Free Life (balloon)

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Free Life
Type Roziere type hot-air / helium balloon
Manufacturer Mark Semich
Manufactured 1970
Registration N2079
Owners and operators Rodney Anderson
Last flight 20 September 1970
Flights 1
Total hours 30
Total distance ca 500 mi (800 km)
Fate Crashed / force-landed in the Atlantic, killing all aboard and leaving little identifiable wreckage behind.

Free Life was the name of the ill-fated Rozière balloon (registration N2079) that made the fourth attempt at crossing the Atlantic Ocean. The balloon was launched from East Hampton, New York on 20 September 1970, piloted by Malcolm Brighton, with Rodney Anderson and Pamela Brown on board.[1][2]


The adventure was thought up by Rodney Anderson and his wife, Pamela Brown. Pamela Brown was the actress daughter of Kentucky politician and attorney John Y. Brown, Sr. and the sister of Kentucky Fried Chicken entrepreneur and future Kentucky Governor John Y. Brown Jr. At age 28, she and her 32-year-old husband, commodities broker Rod Anderson, hoped to break records with the first manned balloon flight across the Atlantic. The couple planned to recoup the cost of the venture by writing a book about their experience.[3] When the pilot whom they had been counting on for the flight withdrew late in the game, the Andersons hired Englishman Malcolm Brighton, 32, whose ascent in the Free Life was to be his 100th - and his last.[4] Malcolm Brighton had built several balloons and became the main builder for the Bristol Belle, the name given to the first modern hot air balloon in Europe.[5]

The balloon[edit]

The Free Life attempt was the first use of a Roziere style balloon for an Atlantic attempt, built by Mark Semich, using a combination of helium and hot air. Below the spherical helium gas cell is a conical sleeve where air can be heated by burners in the same way as a normal hot air balloon. By varying the hot air temperature, altitude can be maintained without having to release helium or to drop ballast. The burners are principally used to compensate for the lack of solar heating at night.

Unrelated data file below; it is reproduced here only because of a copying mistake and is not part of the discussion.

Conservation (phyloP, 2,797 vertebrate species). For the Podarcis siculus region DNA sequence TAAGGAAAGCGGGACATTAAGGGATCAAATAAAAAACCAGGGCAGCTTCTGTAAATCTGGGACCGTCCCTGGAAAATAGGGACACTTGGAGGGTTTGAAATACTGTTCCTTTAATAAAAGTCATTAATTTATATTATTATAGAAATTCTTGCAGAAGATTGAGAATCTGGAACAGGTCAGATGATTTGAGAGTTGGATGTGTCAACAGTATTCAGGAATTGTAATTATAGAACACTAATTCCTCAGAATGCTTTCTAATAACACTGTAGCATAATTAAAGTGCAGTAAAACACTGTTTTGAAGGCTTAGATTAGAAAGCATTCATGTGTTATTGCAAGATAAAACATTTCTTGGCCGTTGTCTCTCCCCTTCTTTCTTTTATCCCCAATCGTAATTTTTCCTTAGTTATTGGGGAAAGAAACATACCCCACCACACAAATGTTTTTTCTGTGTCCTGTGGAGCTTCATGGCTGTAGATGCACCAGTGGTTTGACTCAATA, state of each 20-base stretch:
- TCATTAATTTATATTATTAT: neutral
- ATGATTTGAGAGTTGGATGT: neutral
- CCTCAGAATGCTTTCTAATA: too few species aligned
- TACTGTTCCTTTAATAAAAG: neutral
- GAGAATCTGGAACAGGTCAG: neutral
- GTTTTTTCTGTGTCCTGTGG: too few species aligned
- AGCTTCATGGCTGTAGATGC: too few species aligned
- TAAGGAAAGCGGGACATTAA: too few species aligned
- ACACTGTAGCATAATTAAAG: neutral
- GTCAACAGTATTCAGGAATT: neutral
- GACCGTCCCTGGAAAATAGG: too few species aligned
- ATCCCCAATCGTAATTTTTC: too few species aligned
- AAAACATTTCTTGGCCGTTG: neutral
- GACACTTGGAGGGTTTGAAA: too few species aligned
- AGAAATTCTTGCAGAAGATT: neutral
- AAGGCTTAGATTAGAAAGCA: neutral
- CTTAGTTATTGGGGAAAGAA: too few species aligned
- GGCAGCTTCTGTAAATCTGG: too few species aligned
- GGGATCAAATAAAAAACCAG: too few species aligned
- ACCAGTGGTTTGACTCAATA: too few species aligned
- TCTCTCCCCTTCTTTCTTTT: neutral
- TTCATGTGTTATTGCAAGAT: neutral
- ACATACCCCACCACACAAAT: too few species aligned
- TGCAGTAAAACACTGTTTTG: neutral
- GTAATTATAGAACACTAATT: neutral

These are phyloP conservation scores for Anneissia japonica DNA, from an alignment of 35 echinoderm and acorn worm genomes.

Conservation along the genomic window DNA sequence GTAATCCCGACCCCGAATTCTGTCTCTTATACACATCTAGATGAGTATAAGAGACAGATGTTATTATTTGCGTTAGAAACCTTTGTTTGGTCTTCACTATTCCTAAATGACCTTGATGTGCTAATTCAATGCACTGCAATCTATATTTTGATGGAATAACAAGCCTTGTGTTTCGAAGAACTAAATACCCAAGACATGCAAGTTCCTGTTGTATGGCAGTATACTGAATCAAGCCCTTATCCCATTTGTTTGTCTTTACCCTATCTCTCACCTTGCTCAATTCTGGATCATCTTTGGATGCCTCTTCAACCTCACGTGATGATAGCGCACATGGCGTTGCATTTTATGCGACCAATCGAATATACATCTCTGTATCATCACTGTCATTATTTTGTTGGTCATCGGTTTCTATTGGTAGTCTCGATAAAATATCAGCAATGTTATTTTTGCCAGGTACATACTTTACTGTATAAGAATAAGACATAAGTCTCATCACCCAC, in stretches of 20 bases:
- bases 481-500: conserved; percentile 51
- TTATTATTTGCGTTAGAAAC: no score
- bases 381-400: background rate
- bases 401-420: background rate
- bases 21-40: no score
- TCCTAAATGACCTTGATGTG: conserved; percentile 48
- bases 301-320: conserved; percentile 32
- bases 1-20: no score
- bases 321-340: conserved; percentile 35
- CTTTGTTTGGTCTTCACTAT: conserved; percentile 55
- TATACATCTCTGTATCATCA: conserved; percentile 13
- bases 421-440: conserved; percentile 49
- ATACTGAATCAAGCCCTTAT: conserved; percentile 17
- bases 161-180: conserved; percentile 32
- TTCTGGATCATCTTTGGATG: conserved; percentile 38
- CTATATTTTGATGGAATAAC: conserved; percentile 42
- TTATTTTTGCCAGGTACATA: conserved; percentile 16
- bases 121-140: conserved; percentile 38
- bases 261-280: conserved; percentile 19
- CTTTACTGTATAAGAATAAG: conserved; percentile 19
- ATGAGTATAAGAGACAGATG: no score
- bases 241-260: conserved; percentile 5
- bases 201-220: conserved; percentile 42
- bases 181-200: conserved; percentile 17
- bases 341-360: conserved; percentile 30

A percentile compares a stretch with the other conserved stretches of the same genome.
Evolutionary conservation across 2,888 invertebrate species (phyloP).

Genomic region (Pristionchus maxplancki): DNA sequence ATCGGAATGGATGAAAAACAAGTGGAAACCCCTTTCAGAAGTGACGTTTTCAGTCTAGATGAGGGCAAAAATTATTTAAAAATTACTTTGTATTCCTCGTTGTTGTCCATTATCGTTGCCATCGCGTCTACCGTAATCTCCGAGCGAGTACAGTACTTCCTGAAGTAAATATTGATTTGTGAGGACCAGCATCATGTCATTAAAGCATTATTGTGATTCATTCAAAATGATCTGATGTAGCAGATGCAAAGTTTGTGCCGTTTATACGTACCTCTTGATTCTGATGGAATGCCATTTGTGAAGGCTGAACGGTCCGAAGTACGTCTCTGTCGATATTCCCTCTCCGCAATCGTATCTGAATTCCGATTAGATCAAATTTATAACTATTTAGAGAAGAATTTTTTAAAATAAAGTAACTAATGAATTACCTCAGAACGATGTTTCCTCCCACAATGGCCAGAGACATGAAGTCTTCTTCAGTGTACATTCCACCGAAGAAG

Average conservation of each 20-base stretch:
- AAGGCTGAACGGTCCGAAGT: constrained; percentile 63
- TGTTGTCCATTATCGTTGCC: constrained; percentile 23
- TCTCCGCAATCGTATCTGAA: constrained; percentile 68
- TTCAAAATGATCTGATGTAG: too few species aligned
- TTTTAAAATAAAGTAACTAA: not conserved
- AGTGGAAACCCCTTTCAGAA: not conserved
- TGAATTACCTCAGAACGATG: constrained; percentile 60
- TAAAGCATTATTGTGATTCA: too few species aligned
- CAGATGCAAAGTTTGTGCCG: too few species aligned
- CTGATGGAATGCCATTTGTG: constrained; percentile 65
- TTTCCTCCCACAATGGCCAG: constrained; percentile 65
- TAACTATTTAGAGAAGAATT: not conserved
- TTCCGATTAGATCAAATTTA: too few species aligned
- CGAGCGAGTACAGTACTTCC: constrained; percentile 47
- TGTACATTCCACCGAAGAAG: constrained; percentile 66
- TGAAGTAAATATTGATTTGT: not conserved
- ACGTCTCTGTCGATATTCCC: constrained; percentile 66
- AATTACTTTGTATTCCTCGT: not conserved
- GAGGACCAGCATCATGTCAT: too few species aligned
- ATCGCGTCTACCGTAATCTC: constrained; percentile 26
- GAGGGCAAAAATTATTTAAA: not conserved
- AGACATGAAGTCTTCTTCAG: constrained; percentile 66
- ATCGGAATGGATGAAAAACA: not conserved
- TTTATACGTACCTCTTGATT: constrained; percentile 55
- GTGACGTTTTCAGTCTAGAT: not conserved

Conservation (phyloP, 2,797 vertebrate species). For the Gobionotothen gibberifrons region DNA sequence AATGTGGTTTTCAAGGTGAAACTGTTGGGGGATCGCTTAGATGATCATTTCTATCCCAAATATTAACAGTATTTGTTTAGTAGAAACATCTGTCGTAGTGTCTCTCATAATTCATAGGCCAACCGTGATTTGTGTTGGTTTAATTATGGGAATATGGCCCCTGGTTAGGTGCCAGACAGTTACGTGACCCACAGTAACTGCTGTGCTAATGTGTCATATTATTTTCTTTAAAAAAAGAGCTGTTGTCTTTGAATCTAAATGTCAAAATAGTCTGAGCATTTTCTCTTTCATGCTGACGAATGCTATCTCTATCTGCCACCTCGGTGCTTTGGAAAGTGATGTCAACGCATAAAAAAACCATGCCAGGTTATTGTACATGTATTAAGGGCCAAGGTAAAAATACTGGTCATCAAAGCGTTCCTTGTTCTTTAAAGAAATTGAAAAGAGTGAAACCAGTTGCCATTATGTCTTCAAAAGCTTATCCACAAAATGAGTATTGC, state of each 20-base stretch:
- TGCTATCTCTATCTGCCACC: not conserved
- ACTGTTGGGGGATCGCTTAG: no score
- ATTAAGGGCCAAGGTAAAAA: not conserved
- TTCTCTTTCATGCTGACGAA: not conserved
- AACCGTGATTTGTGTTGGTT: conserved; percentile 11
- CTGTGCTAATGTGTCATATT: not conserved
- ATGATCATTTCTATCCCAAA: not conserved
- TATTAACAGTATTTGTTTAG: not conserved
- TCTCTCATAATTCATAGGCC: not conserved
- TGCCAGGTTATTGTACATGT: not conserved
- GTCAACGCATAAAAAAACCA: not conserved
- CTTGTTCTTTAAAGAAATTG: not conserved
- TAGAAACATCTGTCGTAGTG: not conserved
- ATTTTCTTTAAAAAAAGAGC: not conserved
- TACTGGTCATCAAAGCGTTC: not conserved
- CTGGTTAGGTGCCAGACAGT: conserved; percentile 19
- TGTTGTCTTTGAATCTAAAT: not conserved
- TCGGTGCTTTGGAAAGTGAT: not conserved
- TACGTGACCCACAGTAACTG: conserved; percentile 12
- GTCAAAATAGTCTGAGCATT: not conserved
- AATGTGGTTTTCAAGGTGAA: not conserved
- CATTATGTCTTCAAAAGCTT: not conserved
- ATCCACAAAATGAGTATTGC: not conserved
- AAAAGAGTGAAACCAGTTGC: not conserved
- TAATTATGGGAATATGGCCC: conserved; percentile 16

After four years of planning and postponements, Brighton still had reservations about the balloon and in an interview, in which Brighton was asked what he thought of Free Life, he said

"I think I could have done better."

— Malcolm Brighton, The Free Life: The Spirit of Courage, Folly and Obsession

Even experienced balloonists, to whom Brighton had confided his plans to pilot Free Life, advised against it.

Despite this, the balloon was launched from George Sid Miller's pasture on Fireplace Road in Springs, New York on 20 September 1970. The weather was perfect; families picnicked and partied; the giant yellow, white and orange balloon, seven stories tall, was spectacular; spirits were high, and the 1,500 well-wishers seemed to share a sense of participating in something extraordinary, cheering their ascent.[6]

Disaster struck 30 hours after launch. A hot-air mechanism designed to maintain the balloon’s altitude at night failed on the second day of the flight. When the balloon encountered a high-altitude cold front and a severe rainstorm, they were forced to ditch in the Atlantic that night, about 600 miles southeast of Newfoundland. On 21 September came the last message from the Free Life. "We are ditching," it said. "We request search and rescue." The balloon went down in stormy seas off Newfoundland. Three Coast Guard cutters, a Royal Canadian Air Force aircraft and six United States Air Force and United States Coast Guard aircraft scoured the area for fourteen days. A few items from the balloon gondola were spotted, but the rescue effort was unsuccessful.

Up to August 1978, ten subsequent transatlantic balloon crossing attempts were made: In February 1974, while making one such attempt, Colonel Thomas Leigh Gatch, Jr. USAR also disappeared in his Light Heart superpressure balloon. Finally, on 17 August 1978, three Americans - Ben Abruzzo, Maxie Anderson, and Larry Newman crossed the Atlantic by balloon, in the Double Eagle II.


In October 1972 Pamela Brown was memorialized by the opening of the Pamela Brown Auditorium, the first and largest theater in the newly built Actor's Theatre of Louisville complex.

A book commemorating the attempt was written in 1994 by Anthony Smith, noted science and travel writer, explorer, and lighter-than-air enthusiast.[7] Entitled The Free Life: The Spirit of Courage, Folly and Obsession, the book was awarded the W.W. Norton & Co. thirteenth Annual Editors' Book Award. Anthony Smith was not at the launch of the balloon in 1970, but he had taught Brighton to fly, and he had flown with him more frequently than anyone else.


  1. ^ Balloon Life: The Magazine for Hot Air Ballooning Archived October 7, 2008, at the Wayback Machine.
  2. ^ Richard Cawsey’s website
  3. ^ Actors Theatre of Louisville website
  4. ^ The New York Times, “The Day a Dream From Springs Crashed” by Mary Cummins, published: January 22, 1995
  5. ^ Bristol UWE News, Issue date: 16 November 2001
  6. ^ website
  7. ^ W. W. Norton & Company website

See also[edit]